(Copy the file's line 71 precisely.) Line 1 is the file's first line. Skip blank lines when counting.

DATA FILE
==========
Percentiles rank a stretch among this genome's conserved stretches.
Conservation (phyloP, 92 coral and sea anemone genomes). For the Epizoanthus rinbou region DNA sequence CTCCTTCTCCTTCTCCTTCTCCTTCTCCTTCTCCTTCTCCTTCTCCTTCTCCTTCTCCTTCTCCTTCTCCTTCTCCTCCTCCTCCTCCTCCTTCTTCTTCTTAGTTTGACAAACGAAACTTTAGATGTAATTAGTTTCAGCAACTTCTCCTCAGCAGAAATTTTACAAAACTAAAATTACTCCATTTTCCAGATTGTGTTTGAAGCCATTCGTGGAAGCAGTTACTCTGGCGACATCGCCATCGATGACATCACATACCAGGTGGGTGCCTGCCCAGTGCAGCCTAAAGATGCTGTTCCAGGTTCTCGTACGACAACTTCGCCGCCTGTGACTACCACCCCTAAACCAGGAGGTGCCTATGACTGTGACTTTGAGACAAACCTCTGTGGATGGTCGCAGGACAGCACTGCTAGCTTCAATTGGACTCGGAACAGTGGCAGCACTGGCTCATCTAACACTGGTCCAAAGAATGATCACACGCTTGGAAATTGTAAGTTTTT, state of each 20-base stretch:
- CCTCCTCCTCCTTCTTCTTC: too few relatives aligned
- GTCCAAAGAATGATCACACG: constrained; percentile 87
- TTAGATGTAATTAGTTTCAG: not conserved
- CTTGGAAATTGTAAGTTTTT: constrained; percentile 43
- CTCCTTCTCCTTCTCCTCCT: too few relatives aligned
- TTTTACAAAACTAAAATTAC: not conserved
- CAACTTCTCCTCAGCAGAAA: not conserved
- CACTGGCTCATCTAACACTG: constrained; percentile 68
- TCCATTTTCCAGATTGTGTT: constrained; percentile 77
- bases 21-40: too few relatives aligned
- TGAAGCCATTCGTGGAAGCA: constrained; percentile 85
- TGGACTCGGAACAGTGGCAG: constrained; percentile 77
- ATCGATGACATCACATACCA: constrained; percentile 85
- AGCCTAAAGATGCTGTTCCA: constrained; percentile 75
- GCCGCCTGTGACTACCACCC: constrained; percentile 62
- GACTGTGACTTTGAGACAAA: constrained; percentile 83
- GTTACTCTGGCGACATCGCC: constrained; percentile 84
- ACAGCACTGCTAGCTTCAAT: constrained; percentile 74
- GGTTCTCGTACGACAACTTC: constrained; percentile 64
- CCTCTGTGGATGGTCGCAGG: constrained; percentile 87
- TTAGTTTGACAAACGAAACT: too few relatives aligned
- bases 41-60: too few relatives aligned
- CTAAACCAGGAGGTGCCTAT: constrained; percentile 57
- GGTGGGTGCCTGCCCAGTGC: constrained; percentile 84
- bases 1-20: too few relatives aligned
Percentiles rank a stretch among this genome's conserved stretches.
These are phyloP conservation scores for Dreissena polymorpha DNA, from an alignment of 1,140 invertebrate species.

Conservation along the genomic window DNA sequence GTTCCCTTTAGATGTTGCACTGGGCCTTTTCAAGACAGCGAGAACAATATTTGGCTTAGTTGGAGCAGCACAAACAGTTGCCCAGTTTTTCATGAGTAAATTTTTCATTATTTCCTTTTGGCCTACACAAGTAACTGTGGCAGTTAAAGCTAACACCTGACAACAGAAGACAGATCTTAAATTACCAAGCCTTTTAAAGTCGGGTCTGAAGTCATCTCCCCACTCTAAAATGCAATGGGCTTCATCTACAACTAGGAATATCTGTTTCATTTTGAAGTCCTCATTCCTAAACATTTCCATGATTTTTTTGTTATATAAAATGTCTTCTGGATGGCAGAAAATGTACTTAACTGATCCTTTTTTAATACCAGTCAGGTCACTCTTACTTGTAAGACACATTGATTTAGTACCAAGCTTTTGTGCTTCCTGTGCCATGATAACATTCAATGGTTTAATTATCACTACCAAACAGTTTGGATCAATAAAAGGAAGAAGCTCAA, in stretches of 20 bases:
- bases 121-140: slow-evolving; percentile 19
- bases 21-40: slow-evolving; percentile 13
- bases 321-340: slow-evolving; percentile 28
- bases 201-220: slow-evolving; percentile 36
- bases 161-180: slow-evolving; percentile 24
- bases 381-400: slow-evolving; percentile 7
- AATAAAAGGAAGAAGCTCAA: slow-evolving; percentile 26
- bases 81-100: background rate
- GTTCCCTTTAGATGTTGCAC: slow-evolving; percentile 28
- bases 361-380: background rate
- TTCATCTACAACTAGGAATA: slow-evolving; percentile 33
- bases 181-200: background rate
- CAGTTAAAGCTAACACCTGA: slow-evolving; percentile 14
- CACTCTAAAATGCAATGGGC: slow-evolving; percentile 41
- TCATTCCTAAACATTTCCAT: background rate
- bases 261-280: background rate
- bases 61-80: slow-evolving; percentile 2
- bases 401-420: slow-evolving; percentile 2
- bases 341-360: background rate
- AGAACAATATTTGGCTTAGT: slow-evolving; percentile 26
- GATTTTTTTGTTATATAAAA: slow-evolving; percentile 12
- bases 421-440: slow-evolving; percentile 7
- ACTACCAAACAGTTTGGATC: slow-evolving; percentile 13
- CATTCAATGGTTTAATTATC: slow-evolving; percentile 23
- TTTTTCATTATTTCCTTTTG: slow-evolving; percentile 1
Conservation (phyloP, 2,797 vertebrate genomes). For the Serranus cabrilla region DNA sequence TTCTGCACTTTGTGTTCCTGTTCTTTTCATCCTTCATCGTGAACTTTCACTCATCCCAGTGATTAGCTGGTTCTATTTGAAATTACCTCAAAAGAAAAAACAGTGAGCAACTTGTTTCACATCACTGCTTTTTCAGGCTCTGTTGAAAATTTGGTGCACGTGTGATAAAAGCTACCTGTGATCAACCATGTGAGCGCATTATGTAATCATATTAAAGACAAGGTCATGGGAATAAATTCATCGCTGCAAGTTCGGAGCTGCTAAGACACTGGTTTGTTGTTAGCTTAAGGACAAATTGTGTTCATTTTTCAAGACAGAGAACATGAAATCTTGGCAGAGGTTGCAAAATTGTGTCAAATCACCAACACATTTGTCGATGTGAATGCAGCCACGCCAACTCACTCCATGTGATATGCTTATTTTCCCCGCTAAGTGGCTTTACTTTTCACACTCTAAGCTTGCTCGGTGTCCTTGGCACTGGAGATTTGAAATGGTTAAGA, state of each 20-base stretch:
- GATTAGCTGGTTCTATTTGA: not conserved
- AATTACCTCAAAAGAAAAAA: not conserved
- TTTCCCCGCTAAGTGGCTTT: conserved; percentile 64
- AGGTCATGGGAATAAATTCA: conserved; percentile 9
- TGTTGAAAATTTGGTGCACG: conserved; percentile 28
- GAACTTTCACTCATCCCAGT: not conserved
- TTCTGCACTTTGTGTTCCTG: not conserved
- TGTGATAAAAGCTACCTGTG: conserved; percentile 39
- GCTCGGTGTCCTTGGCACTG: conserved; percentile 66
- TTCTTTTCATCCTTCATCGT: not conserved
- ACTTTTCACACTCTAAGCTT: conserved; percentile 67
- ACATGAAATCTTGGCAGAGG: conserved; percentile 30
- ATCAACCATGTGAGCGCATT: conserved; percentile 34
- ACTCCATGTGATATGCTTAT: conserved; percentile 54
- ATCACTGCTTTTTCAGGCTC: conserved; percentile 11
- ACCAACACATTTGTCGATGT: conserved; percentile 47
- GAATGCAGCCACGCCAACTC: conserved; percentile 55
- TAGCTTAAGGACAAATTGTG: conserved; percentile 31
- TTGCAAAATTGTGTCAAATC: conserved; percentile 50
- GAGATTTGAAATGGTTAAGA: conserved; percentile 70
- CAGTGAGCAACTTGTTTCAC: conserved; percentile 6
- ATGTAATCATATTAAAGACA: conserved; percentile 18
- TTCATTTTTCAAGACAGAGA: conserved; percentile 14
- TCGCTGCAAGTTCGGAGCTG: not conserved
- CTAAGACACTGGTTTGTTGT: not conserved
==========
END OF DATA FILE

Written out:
- ATCACTGCTTTTTCAGGCTC: conserved; percentile 11